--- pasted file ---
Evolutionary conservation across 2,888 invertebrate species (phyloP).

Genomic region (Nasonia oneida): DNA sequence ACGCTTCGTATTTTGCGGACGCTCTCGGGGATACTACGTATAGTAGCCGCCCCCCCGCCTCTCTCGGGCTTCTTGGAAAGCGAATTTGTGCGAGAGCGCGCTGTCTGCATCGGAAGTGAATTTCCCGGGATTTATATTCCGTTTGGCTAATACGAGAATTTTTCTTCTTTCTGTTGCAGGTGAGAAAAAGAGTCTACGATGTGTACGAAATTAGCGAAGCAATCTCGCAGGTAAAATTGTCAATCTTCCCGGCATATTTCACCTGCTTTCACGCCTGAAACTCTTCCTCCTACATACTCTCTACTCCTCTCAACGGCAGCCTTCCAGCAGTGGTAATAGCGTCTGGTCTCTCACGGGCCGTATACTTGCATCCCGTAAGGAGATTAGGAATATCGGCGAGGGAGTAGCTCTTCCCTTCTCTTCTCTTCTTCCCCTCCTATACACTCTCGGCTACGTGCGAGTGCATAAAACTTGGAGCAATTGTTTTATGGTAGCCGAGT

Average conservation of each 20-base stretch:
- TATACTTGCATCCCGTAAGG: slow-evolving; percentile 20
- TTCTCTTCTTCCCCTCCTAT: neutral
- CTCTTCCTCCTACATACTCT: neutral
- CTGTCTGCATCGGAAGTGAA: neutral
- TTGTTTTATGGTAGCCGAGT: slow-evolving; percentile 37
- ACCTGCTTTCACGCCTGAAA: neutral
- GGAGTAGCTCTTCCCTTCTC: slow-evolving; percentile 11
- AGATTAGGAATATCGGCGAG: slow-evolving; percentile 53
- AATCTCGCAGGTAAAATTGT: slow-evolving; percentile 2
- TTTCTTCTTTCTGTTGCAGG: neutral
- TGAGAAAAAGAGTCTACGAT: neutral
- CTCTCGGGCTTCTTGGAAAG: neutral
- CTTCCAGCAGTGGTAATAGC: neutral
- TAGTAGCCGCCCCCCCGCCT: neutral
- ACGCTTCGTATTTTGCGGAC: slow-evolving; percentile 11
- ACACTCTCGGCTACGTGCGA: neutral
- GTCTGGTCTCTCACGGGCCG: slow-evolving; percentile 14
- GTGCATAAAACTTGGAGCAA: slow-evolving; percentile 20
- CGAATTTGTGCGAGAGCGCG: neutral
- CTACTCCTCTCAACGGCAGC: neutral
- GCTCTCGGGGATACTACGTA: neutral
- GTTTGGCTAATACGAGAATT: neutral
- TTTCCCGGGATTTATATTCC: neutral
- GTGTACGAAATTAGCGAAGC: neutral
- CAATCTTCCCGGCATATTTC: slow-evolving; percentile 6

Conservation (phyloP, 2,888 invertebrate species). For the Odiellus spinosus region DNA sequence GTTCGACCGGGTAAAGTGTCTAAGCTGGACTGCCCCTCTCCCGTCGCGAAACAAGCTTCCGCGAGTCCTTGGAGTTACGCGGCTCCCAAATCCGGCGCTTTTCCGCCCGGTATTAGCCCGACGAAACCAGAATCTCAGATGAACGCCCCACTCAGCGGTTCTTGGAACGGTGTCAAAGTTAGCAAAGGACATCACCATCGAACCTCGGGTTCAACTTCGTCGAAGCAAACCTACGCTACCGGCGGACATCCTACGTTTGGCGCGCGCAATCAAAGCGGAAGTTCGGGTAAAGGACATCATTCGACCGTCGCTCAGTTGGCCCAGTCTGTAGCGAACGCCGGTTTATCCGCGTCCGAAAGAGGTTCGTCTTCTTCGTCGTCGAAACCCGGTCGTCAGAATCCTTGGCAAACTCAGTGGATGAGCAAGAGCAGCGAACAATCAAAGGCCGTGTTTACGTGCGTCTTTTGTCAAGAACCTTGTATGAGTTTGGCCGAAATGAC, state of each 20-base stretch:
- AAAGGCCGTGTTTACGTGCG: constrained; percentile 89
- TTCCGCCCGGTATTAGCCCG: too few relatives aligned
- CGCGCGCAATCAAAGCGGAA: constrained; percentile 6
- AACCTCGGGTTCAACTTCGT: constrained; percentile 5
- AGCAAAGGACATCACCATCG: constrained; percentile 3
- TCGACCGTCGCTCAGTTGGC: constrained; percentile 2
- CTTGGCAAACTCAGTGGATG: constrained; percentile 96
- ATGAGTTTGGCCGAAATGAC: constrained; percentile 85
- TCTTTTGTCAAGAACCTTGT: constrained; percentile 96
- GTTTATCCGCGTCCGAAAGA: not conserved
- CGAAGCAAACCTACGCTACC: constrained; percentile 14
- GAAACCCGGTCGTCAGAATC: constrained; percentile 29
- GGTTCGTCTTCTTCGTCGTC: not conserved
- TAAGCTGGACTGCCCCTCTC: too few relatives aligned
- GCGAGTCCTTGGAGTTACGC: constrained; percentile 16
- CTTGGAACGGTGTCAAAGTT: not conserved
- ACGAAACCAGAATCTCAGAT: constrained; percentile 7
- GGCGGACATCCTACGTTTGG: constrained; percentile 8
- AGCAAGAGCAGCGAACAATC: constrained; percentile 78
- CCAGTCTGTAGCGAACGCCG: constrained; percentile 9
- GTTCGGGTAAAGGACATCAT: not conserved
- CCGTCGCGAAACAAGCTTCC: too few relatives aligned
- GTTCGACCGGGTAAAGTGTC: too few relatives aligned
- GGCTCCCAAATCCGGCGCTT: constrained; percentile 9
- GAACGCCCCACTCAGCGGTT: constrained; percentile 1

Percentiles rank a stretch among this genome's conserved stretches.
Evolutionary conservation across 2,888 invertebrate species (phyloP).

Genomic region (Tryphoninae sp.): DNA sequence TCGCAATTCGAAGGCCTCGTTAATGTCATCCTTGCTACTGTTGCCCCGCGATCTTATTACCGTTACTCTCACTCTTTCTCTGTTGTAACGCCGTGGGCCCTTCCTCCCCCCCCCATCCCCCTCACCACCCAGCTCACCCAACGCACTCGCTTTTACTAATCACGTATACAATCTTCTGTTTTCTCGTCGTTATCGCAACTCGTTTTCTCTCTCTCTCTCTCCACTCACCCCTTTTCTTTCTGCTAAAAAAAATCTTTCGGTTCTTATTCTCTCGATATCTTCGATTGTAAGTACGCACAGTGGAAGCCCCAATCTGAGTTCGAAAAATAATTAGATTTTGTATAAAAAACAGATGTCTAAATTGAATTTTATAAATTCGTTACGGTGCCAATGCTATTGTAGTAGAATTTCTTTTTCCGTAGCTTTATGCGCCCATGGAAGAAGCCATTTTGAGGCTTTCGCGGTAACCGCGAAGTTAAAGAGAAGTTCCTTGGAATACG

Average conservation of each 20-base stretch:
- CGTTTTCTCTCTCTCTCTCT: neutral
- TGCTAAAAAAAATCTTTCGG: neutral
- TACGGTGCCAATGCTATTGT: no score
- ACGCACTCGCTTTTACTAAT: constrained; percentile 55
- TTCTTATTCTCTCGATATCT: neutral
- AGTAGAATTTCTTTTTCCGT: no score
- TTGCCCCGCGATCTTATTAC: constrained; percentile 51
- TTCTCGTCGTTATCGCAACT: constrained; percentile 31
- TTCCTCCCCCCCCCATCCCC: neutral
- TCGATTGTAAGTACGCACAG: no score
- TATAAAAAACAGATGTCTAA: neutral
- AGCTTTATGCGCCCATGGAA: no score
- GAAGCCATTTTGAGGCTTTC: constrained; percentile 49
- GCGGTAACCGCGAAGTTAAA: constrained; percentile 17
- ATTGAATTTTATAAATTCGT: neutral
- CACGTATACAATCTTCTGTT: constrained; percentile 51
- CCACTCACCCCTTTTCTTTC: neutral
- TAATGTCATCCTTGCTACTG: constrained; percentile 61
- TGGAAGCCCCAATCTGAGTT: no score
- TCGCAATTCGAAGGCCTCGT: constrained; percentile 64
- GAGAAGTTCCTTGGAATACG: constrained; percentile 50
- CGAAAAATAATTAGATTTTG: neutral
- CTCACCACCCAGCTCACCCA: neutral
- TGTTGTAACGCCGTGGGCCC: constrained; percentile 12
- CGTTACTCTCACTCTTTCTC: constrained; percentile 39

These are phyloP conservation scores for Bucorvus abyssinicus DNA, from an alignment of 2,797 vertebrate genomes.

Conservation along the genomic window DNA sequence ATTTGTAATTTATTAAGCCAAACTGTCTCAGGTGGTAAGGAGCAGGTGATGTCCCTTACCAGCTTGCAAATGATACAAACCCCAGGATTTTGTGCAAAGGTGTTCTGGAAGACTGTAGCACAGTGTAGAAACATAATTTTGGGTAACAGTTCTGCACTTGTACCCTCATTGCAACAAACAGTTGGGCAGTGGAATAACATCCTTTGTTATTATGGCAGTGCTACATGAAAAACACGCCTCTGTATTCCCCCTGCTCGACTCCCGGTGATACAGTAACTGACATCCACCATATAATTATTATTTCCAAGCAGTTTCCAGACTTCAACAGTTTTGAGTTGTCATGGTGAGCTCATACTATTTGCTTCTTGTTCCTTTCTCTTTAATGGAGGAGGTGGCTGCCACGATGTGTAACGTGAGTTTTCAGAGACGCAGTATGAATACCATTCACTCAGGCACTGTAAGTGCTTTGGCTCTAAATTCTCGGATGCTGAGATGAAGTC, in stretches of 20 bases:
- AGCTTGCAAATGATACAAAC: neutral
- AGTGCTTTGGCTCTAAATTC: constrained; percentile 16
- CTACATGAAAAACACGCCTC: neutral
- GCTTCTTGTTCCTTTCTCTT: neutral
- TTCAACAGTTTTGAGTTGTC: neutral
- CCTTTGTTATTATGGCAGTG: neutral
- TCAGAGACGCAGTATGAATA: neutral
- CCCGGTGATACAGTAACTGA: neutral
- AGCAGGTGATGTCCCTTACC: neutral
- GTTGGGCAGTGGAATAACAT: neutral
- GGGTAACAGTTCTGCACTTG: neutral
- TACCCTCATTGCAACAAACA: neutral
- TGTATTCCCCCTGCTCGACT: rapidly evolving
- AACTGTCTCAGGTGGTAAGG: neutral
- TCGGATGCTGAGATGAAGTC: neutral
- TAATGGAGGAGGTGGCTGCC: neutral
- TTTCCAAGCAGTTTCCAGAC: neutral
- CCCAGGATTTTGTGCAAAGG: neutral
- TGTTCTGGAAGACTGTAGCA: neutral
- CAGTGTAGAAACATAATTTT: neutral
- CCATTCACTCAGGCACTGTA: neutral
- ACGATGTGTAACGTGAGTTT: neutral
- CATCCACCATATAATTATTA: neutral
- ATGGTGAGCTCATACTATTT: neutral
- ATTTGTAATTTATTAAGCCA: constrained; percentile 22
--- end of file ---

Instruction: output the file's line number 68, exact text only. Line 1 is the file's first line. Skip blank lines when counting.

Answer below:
- TCGATTGTAAGTACGCACAG: no score